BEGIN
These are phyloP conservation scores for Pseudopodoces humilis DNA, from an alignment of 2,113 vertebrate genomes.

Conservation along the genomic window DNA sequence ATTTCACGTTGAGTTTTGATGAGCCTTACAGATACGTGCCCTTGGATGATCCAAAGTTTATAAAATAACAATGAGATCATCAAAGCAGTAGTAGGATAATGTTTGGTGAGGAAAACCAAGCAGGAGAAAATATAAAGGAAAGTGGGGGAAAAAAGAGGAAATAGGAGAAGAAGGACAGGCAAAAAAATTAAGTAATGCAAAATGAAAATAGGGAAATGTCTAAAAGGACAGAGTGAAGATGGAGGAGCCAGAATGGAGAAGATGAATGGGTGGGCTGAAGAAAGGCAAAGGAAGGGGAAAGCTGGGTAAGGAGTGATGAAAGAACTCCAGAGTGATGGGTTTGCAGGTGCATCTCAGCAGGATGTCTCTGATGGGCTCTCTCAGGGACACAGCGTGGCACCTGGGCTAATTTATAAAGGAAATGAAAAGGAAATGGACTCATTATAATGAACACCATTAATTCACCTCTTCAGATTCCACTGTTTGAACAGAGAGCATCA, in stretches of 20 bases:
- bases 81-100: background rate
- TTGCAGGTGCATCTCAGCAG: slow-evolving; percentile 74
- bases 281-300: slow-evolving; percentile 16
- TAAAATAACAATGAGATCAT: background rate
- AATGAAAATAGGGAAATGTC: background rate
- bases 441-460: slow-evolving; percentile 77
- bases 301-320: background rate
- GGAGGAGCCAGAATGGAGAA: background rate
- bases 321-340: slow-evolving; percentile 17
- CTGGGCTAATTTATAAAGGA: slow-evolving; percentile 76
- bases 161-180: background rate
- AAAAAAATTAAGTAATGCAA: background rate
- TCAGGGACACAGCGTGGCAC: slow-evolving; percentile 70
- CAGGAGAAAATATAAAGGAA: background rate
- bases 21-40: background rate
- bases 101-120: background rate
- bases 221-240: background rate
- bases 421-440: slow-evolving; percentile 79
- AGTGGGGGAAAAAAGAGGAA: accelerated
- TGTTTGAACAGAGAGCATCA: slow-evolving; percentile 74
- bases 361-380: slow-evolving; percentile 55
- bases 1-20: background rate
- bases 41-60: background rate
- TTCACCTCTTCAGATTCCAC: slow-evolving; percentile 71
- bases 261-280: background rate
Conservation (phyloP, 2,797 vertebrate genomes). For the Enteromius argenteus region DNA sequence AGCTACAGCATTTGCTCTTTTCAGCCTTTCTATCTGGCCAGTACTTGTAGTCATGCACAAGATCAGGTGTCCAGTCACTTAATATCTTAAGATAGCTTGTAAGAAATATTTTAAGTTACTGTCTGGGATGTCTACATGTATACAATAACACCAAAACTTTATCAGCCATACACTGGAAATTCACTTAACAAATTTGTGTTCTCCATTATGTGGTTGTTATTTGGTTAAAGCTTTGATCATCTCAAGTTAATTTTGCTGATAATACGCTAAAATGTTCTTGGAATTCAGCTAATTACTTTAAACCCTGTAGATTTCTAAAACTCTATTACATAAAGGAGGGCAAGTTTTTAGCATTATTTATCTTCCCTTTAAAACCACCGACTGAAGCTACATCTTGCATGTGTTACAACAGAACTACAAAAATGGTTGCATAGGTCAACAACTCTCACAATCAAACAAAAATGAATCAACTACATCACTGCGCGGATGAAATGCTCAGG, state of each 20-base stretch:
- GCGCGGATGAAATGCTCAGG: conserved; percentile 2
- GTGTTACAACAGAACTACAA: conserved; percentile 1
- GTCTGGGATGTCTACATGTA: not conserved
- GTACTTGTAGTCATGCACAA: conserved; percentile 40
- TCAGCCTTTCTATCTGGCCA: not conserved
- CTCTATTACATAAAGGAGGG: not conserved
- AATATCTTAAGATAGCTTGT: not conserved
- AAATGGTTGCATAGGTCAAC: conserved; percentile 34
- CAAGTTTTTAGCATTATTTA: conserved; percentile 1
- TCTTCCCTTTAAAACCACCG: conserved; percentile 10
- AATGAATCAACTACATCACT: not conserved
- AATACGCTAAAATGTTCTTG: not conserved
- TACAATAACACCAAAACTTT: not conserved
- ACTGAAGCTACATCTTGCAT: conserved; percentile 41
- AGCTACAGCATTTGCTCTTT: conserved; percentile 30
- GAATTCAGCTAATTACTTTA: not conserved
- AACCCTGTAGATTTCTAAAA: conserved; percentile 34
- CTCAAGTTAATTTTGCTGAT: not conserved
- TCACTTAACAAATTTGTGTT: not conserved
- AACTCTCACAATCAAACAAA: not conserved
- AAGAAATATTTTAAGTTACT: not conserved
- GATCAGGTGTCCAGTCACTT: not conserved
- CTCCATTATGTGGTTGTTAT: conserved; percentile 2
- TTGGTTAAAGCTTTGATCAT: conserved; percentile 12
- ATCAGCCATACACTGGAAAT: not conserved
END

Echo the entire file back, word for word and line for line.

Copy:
These are phyloP conservation scores for Pseudopodoces humilis DNA, from an alignment of 2,113 vertebrate genomes.

Conservation along the genomic window DNA sequence ATTTCACGTTGAGTTTTGATGAGCCTTACAGATACGTGCCCTTGGATGATCCAAAGTTTATAAAATAACAATGAGATCATCAAAGCAGTAGTAGGATAATGTTTGGTGAGGAAAACCAAGCAGGAGAAAATATAAAGGAAAGTGGGGGAAAAAAGAGGAAATAGGAGAAGAAGGACAGGCAAAAAAATTAAGTAATGCAAAATGAAAATAGGGAAATGTCTAAAAGGACAGAGTGAAGATGGAGGAGCCAGAATGGAGAAGATGAATGGGTGGGCTGAAGAAAGGCAAAGGAAGGGGAAAGCTGGGTAAGGAGTGATGAAAGAACTCCAGAGTGATGGGTTTGCAGGTGCATCTCAGCAGGATGTCTCTGATGGGCTCTCTCAGGGACACAGCGTGGCACCTGGGCTAATTTATAAAGGAAATGAAAAGGAAATGGACTCATTATAATGAACACCATTAATTCACCTCTTCAGATTCCACTGTTTGAACAGAGAGCATCA, in stretches of 20 bases:
- bases 81-100: background rate
- TTGCAGGTGCATCTCAGCAG: slow-evolving; percentile 74
- bases 281-300: slow-evolving; percentile 16
- TAAAATAACAATGAGATCAT: background rate
- AATGAAAATAGGGAAATGTC: background rate
- bases 441-460: slow-evolving; percentile 77
- bases 301-320: background rate
- GGAGGAGCCAGAATGGAGAA: background rate
- bases 321-340: slow-evolving; percentile 17
- CTGGGCTAATTTATAAAGGA: slow-evolving; percentile 76
- bases 161-180: background rate
- AAAAAAATTAAGTAATGCAA: background rate
- TCAGGGACACAGCGTGGCAC: slow-evolving; percentile 70
- CAGGAGAAAATATAAAGGAA: background rate
- bases 21-40: background rate
- bases 101-120: background rate
- bases 221-240: background rate
- bases 421-440: slow-evolving; percentile 79
- AGTGGGGGAAAAAAGAGGAA: accelerated
- TGTTTGAACAGAGAGCATCA: slow-evolving; percentile 74
- bases 361-380: slow-evolving; percentile 55
- bases 1-20: background rate
- bases 41-60: background rate
- TTCACCTCTTCAGATTCCAC: slow-evolving; percentile 71
- bases 261-280: background rate
Conservation (phyloP, 2,797 vertebrate genomes). For the Enteromius argenteus region DNA sequence AGCTACAGCATTTGCTCTTTTCAGCCTTTCTATCTGGCCAGTACTTGTAGTCATGCACAAGATCAGGTGTCCAGTCACTTAATATCTTAAGATAGCTTGTAAGAAATATTTTAAGTTACTGTCTGGGATGTCTACATGTATACAATAACACCAAAACTTTATCAGCCATACACTGGAAATTCACTTAACAAATTTGTGTTCTCCATTATGTGGTTGTTATTTGGTTAAAGCTTTGATCATCTCAAGTTAATTTTGCTGATAATACGCTAAAATGTTCTTGGAATTCAGCTAATTACTTTAAACCCTGTAGATTTCTAAAACTCTATTACATAAAGGAGGGCAAGTTTTTAGCATTATTTATCTTCCCTTTAAAACCACCGACTGAAGCTACATCTTGCATGTGTTACAACAGAACTACAAAAATGGTTGCATAGGTCAACAACTCTCACAATCAAACAAAAATGAATCAACTACATCACTGCGCGGATGAAATGCTCAGG, state of each 20-base stretch:
- GCGCGGATGAAATGCTCAGG: conserved; percentile 2
- GTGTTACAACAGAACTACAA: conserved; percentile 1
- GTCTGGGATGTCTACATGTA: not conserved
- GTACTTGTAGTCATGCACAA: conserved; percentile 40
- TCAGCCTTTCTATCTGGCCA: not conserved
- CTCTATTACATAAAGGAGGG: not conserved
- AATATCTTAAGATAGCTTGT: not conserved
- AAATGGTTGCATAGGTCAAC: conserved; percentile 34
- CAAGTTTTTAGCATTATTTA: conserved; percentile 1
- TCTTCCCTTTAAAACCACCG: conserved; percentile 10
- AATGAATCAACTACATCACT: not conserved
- AATACGCTAAAATGTTCTTG: not conserved
- TACAATAACACCAAAACTTT: not conserved
- ACTGAAGCTACATCTTGCAT: conserved; percentile 41
- AGCTACAGCATTTGCTCTTT: conserved; percentile 30
- GAATTCAGCTAATTACTTTA: not conserved
- AACCCTGTAGATTTCTAAAA: conserved; percentile 34
- CTCAAGTTAATTTTGCTGAT: not conserved
- TCACTTAACAAATTTGTGTT: not conserved
- AACTCTCACAATCAAACAAA: not conserved
- AAGAAATATTTTAAGTTACT: not conserved
- GATCAGGTGTCCAGTCACTT: not conserved
- CTCCATTATGTGGTTGTTAT: conserved; percentile 2
- TTGGTTAAAGCTTTGATCAT: conserved; percentile 12
- ATCAGCCATACACTGGAAAT: not conserved